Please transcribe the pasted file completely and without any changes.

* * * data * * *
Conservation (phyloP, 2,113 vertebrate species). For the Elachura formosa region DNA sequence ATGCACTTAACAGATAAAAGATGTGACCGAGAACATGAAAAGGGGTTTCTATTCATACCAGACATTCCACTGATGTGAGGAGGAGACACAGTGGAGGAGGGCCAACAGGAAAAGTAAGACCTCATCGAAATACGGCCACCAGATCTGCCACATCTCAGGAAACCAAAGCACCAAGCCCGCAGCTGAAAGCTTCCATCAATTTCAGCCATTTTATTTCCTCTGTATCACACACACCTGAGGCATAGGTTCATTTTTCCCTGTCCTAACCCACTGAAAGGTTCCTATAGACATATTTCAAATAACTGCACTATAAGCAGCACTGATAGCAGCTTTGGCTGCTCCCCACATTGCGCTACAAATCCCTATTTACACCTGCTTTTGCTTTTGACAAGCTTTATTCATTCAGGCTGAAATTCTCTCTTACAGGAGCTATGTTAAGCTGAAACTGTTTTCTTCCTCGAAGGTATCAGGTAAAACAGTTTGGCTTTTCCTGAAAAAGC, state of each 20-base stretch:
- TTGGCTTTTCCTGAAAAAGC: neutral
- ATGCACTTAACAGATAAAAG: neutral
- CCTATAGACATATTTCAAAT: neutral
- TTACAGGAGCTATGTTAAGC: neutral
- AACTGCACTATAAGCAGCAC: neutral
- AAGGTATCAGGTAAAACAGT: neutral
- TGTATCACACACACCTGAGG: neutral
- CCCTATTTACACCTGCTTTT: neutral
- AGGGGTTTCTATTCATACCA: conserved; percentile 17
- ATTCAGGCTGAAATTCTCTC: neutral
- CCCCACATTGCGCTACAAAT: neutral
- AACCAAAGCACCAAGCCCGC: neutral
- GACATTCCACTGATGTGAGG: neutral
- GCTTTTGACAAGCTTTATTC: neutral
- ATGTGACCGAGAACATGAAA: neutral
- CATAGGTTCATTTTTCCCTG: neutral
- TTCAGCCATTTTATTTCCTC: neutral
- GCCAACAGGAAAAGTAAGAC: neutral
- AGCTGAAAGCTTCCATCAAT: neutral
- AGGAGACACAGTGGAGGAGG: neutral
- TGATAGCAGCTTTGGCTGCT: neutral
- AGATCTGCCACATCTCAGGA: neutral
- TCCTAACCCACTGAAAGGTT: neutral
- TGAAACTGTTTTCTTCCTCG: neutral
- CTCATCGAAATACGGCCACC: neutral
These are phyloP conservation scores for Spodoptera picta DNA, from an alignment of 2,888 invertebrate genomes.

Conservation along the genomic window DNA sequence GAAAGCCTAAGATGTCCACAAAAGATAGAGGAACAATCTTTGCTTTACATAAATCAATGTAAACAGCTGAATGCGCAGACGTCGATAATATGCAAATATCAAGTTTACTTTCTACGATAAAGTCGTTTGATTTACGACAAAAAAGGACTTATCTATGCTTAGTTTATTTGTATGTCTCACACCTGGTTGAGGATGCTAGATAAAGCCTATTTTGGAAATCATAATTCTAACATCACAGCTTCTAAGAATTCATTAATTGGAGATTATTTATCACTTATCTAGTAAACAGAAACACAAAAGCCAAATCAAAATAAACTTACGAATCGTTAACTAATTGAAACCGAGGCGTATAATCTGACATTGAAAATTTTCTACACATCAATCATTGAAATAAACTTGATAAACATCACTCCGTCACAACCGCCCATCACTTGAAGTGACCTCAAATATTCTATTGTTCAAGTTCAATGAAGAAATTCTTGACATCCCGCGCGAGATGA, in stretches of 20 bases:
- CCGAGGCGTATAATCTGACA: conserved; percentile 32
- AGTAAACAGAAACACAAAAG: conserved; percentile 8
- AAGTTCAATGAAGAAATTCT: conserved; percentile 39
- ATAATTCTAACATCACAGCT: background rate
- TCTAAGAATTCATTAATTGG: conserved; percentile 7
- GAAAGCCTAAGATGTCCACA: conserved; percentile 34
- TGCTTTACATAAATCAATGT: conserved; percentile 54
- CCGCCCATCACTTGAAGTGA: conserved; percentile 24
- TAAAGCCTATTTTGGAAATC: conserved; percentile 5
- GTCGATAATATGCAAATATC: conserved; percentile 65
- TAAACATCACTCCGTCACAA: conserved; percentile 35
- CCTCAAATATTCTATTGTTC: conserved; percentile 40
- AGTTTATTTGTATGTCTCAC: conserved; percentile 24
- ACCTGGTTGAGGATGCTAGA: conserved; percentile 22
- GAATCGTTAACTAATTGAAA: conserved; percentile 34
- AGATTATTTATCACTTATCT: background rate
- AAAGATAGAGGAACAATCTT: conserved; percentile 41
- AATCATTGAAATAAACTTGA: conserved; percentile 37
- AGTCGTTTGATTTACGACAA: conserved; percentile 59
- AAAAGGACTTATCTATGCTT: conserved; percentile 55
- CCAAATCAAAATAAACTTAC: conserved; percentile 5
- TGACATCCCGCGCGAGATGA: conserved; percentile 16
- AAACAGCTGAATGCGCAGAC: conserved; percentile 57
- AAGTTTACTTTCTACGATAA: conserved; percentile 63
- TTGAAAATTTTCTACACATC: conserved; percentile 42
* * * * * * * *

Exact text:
Conservation (phyloP, 2,113 vertebrate species). For the Elachura formosa region DNA sequence ATGCACTTAACAGATAAAAGATGTGACCGAGAACATGAAAAGGGGTTTCTATTCATACCAGACATTCCACTGATGTGAGGAGGAGACACAGTGGAGGAGGGCCAACAGGAAAAGTAAGACCTCATCGAAATACGGCCACCAGATCTGCCACATCTCAGGAAACCAAAGCACCAAGCCCGCAGCTGAAAGCTTCCATCAATTTCAGCCATTTTATTTCCTCTGTATCACACACACCTGAGGCATAGGTTCATTTTTCCCTGTCCTAACCCACTGAAAGGTTCCTATAGACATATTTCAAATAACTGCACTATAAGCAGCACTGATAGCAGCTTTGGCTGCTCCCCACATTGCGCTACAAATCCCTATTTACACCTGCTTTTGCTTTTGACAAGCTTTATTCATTCAGGCTGAAATTCTCTCTTACAGGAGCTATGTTAAGCTGAAACTGTTTTCTTCCTCGAAGGTATCAGGTAAAACAGTTTGGCTTTTCCTGAAAAAGC, state of each 20-base stretch:
- TTGGCTTTTCCTGAAAAAGC: neutral
- ATGCACTTAACAGATAAAAG: neutral
- CCTATAGACATATTTCAAAT: neutral
- TTACAGGAGCTATGTTAAGC: neutral
- AACTGCACTATAAGCAGCAC: neutral
- AAGGTATCAGGTAAAACAGT: neutral
- TGTATCACACACACCTGAGG: neutral
- CCCTATTTACACCTGCTTTT: neutral
- AGGGGTTTCTATTCATACCA: conserved; percentile 17
- ATTCAGGCTGAAATTCTCTC: neutral
- CCCCACATTGCGCTACAAAT: neutral
- AACCAAAGCACCAAGCCCGC: neutral
- GACATTCCACTGATGTGAGG: neutral
- GCTTTTGACAAGCTTTATTC: neutral
- ATGTGACCGAGAACATGAAA: neutral
- CATAGGTTCATTTTTCCCTG: neutral
- TTCAGCCATTTTATTTCCTC: neutral
- GCCAACAGGAAAAGTAAGAC: neutral
- AGCTGAAAGCTTCCATCAAT: neutral
- AGGAGACACAGTGGAGGAGG: neutral
- TGATAGCAGCTTTGGCTGCT: neutral
- AGATCTGCCACATCTCAGGA: neutral
- TCCTAACCCACTGAAAGGTT: neutral
- TGAAACTGTTTTCTTCCTCG: neutral
- CTCATCGAAATACGGCCACC: neutral
These are phyloP conservation scores for Spodoptera picta DNA, from an alignment of 2,888 invertebrate genomes.

Conservation along the genomic window DNA sequence GAAAGCCTAAGATGTCCACAAAAGATAGAGGAACAATCTTTGCTTTACATAAATCAATGTAAACAGCTGAATGCGCAGACGTCGATAATATGCAAATATCAAGTTTACTTTCTACGATAAAGTCGTTTGATTTACGACAAAAAAGGACTTATCTATGCTTAGTTTATTTGTATGTCTCACACCTGGTTGAGGATGCTAGATAAAGCCTATTTTGGAAATCATAATTCTAACATCACAGCTTCTAAGAATTCATTAATTGGAGATTATTTATCACTTATCTAGTAAACAGAAACACAAAAGCCAAATCAAAATAAACTTACGAATCGTTAACTAATTGAAACCGAGGCGTATAATCTGACATTGAAAATTTTCTACACATCAATCATTGAAATAAACTTGATAAACATCACTCCGTCACAACCGCCCATCACTTGAAGTGACCTCAAATATTCTATTGTTCAAGTTCAATGAAGAAATTCTTGACATCCCGCGCGAGATGA, in stretches of 20 bases:
- CCGAGGCGTATAATCTGACA: conserved; percentile 32
- AGTAAACAGAAACACAAAAG: conserved; percentile 8
- AAGTTCAATGAAGAAATTCT: conserved; percentile 39
- ATAATTCTAACATCACAGCT: background rate
- TCTAAGAATTCATTAATTGG: conserved; percentile 7
- GAAAGCCTAAGATGTCCACA: conserved; percentile 34
- TGCTTTACATAAATCAATGT: conserved; percentile 54
- CCGCCCATCACTTGAAGTGA: conserved; percentile 24
- TAAAGCCTATTTTGGAAATC: conserved; percentile 5
- GTCGATAATATGCAAATATC: conserved; percentile 65
- TAAACATCACTCCGTCACAA: conserved; percentile 35
- CCTCAAATATTCTATTGTTC: conserved; percentile 40
- AGTTTATTTGTATGTCTCAC: conserved; percentile 24
- ACCTGGTTGAGGATGCTAGA: conserved; percentile 22
- GAATCGTTAACTAATTGAAA: conserved; percentile 34
- AGATTATTTATCACTTATCT: background rate
- AAAGATAGAGGAACAATCTT: conserved; percentile 41
- AATCATTGAAATAAACTTGA: conserved; percentile 37
- AGTCGTTTGATTTACGACAA: conserved; percentile 59
- AAAAGGACTTATCTATGCTT: conserved; percentile 55
- CCAAATCAAAATAAACTTAC: conserved; percentile 5
- TGACATCCCGCGCGAGATGA: conserved; percentile 16
- AAACAGCTGAATGCGCAGAC: conserved; percentile 57
- AAGTTTACTTTCTACGATAA: conserved; percentile 63
- TTGAAAATTTTCTACACATC: conserved; percentile 42